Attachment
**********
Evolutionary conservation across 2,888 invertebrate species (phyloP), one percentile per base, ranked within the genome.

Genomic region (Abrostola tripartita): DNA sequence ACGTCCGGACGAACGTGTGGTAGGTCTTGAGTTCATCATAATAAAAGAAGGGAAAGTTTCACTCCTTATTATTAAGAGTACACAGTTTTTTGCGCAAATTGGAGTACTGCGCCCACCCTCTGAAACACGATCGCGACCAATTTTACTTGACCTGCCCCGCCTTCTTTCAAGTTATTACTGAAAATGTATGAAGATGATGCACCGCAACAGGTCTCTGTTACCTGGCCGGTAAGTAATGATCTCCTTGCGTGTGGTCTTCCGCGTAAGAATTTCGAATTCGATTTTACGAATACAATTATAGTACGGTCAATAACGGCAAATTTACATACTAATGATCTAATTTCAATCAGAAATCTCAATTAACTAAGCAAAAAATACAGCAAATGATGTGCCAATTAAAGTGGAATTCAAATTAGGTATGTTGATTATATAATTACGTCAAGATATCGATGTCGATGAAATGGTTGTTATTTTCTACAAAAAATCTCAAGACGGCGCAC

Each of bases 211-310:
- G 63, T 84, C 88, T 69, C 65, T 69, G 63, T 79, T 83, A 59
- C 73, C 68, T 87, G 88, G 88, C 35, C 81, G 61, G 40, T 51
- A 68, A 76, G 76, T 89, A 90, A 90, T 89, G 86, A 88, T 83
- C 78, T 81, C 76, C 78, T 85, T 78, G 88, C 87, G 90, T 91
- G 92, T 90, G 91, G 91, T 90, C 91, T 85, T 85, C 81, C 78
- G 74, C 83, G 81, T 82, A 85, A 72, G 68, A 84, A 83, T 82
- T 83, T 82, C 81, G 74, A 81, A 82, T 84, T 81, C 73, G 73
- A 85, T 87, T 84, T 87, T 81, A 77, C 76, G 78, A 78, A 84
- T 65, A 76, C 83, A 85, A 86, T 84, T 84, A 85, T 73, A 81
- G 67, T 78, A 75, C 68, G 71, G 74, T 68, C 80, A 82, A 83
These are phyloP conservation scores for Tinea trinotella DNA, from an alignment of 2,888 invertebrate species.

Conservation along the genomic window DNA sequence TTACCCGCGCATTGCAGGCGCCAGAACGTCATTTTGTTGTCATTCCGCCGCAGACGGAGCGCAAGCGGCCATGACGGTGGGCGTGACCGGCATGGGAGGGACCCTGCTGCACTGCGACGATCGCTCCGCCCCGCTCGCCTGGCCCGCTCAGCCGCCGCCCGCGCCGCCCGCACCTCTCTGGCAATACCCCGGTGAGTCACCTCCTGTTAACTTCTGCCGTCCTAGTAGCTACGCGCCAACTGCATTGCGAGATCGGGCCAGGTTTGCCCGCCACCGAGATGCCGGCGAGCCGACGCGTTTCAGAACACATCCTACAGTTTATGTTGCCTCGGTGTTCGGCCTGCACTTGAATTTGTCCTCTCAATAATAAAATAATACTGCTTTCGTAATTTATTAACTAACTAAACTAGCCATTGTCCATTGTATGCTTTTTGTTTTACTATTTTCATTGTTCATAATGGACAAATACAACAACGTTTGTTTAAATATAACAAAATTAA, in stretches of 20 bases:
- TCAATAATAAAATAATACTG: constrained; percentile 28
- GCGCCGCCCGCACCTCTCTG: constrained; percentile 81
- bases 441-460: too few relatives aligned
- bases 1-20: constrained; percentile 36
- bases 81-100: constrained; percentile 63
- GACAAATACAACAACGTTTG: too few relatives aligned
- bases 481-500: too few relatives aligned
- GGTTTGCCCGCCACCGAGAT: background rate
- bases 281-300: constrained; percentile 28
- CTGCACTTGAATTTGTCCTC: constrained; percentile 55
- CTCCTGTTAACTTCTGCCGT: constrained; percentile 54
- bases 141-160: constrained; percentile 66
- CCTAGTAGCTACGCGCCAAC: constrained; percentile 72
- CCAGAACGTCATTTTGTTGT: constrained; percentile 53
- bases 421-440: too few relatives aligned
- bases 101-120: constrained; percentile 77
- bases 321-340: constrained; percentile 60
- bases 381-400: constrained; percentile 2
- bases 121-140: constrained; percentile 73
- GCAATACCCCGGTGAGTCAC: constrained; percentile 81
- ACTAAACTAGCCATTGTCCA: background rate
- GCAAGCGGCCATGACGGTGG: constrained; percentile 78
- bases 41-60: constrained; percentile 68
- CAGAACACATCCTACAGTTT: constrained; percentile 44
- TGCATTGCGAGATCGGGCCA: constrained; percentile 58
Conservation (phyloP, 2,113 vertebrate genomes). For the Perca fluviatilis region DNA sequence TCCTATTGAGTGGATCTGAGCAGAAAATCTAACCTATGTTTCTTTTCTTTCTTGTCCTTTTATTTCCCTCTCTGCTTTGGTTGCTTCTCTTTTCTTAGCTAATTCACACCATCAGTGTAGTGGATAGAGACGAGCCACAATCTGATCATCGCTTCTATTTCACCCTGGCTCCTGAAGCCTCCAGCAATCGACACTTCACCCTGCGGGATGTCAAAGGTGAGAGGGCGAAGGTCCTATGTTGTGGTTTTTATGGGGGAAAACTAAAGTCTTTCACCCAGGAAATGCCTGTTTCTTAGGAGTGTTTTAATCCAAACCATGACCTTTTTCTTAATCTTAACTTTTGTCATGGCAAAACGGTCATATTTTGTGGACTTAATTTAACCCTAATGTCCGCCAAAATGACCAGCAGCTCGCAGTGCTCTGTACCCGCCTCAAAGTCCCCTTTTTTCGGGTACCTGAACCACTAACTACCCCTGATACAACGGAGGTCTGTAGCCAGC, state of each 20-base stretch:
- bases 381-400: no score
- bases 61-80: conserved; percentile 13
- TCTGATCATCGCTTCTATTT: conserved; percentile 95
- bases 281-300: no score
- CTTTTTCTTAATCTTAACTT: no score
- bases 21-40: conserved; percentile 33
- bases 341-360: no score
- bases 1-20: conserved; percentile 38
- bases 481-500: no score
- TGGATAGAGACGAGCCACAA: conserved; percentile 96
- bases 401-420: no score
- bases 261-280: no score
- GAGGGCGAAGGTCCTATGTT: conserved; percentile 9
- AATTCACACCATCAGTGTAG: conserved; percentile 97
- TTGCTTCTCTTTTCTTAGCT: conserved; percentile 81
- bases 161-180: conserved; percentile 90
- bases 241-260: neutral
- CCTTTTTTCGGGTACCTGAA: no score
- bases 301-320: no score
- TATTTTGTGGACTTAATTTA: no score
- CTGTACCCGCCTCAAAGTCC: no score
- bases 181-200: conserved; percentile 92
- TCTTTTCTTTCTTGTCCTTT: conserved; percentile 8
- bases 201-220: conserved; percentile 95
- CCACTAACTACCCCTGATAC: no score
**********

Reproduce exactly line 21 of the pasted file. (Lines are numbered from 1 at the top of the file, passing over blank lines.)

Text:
- GACAAATACAACAACGTTTG: too few relatives aligned